On today’s episode of THE FOOD SEEN, we raise a glass of Lillet, a French aperitif made in Bordeaux since 1872, made in blanc, rouge and rosé, from blends of wine and liquors, reminiscent of exotic citrus groves and a life well lived. The USA’s national brand ambassador Claire Needham, will walk us through the culture & lifestyle associated with this legendary bottle, from it’s place in the home, at the bar, and even on screen, when James Bond most famously ordered a Vesper Martini with Kina Lillet, shaken, not stirred course. Hear how these “tonic wines” have made a splash in US bars from Philly to NOLA, Dallas to SF, while we mix a batch of La Coquette (made with Lillet Rosé) on air, in celebration the upcoming national aperitif day, Thursday, May 21st, 2015. à votre santé!
*photo by Flora Hanitijo
On today’s episode of THE FOOD SEEN, Mina Stone, like her yiayia (grandmother), relies on three holy Greek ingredients; lemon, olive oil, and salt. Whether it’s to dress a salad, stew chickpeas, season a steak, or bake a cake, it’s this trinity that has fed galleries of artists all around New York City since 2006. Mina has catered openings at Gavin Brown Enterprise in the West Village, and for the past 5 years, cooked lunch for 20, 3 days a week at Urs Fischer’s studio in Red Hook. In her book, “Cooking For Artists” published under Urs Fischer’s imprint, Kiito-San, there are not only delicious and comforting recipes like Kopanisti (Whipped Feta), Elies Tsakistes (Olives with Coriander Seeds and Lemon Peel), Faki (Greek Lentil Soup with Cinnamon and Cloves), Revitha (Chickpea Stew with Rosemary, Lemon, and Olive Oil), Makaronia Me Kima (Cinnamon and Clove Meat Ragu), Grilled Whole Fish, Smoky Spiced Chicken Kebabs, Braised Lamb, and homemade Baklava, but also art works by Hope Atherton, Darren Bader, Matthew Barney, Elizabeth Peyton, Peter Regli, Spencer Sweeney, Philippos Theodorides and more. Come, eat with your eyes, and stay for the food.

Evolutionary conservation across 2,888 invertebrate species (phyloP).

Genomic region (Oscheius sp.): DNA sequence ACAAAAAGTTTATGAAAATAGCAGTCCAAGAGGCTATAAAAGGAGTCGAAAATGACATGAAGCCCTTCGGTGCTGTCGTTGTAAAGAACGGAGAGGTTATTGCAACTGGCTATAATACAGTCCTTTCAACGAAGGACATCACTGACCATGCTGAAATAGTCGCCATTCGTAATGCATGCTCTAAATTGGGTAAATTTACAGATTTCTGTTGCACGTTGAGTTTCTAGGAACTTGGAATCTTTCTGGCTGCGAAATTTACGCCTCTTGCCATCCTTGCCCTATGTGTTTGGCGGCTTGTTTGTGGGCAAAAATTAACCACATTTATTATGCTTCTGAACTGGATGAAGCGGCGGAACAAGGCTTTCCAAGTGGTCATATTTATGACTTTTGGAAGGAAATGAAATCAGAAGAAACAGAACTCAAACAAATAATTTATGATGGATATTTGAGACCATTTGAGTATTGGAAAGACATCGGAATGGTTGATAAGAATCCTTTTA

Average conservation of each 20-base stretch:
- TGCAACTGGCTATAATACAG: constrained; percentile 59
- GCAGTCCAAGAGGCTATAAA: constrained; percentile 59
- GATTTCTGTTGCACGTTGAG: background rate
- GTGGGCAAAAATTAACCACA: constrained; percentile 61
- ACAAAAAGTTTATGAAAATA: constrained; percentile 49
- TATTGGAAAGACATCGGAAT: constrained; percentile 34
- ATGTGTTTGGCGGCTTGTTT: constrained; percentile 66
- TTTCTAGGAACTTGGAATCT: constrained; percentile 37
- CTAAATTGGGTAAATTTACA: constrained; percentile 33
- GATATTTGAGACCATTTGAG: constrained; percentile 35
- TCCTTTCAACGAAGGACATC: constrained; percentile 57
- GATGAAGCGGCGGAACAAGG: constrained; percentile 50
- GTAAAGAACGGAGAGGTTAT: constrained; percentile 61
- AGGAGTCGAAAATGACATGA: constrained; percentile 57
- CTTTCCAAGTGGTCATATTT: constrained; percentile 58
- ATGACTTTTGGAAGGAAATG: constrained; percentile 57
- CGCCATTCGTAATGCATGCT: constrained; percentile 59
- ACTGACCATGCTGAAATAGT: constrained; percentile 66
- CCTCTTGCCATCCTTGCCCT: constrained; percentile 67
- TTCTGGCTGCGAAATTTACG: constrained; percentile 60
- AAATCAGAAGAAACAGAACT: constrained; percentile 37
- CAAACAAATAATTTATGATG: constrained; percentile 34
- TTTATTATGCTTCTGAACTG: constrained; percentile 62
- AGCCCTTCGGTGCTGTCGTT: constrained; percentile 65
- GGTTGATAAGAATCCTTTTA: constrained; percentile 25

On today’ episode of THE FOOD SEEN, Chef John Cox has quite the view from Big Sur, California, cooking on cliffs 1000 feet above the Pacific Ocean, along a windy stretch of Hwy 1. His restaurant, Sierra Mar at the Post Ranch Inn, is a reflection of what’s outside, the depth of the sea, and the diversity of the varied terrain around him. A strong advocate for sustainable aquaculture, Cox frequents Monterey Bay for it’s red abalone and squid boats. He harvests acorns from the woods and makes them into flour, and forages for locals ingredients to add into an indigenous blend of furikake, which uses seaweed that grows wildly up to 5 feet a day. Hear about the land’s bounty, and how Chef Cox takes such beauty, and represents it on a plate.